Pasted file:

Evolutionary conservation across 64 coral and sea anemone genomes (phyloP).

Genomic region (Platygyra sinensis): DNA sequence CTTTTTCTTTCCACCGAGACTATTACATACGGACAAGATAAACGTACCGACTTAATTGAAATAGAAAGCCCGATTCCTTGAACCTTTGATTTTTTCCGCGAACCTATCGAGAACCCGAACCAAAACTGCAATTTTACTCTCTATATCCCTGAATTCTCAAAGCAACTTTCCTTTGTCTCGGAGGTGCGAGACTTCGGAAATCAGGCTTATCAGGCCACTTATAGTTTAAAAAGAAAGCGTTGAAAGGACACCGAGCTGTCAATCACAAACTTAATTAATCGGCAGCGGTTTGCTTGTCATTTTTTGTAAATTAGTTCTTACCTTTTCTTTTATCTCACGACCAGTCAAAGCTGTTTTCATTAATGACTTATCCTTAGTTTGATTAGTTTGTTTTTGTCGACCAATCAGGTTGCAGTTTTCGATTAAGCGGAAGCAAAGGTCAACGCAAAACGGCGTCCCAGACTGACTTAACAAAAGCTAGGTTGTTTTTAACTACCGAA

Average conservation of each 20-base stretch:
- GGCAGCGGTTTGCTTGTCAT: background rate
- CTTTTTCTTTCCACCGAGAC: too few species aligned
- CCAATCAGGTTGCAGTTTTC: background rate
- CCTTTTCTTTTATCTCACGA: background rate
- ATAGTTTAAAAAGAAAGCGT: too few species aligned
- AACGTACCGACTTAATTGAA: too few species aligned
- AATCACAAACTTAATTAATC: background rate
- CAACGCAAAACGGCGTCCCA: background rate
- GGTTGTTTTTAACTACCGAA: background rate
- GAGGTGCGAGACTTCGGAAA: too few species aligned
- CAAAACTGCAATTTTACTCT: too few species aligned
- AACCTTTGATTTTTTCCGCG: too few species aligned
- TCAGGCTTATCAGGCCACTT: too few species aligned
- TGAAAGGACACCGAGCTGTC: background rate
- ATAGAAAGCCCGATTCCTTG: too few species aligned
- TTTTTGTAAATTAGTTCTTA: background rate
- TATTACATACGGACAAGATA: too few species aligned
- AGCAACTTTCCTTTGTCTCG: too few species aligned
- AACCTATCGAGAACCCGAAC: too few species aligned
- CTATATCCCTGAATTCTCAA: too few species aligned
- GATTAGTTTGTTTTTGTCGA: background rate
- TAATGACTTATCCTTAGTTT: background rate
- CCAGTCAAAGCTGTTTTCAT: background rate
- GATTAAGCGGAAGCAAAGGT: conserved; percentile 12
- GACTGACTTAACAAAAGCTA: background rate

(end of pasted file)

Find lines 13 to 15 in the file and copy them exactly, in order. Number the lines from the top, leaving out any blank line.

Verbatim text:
- GAGGTGCGAGACTTCGGAAA: too few species aligned
- CAAAACTGCAATTTTACTCT: too few species aligned
- AACCTTTGATTTTTTCCGCG: too few species aligned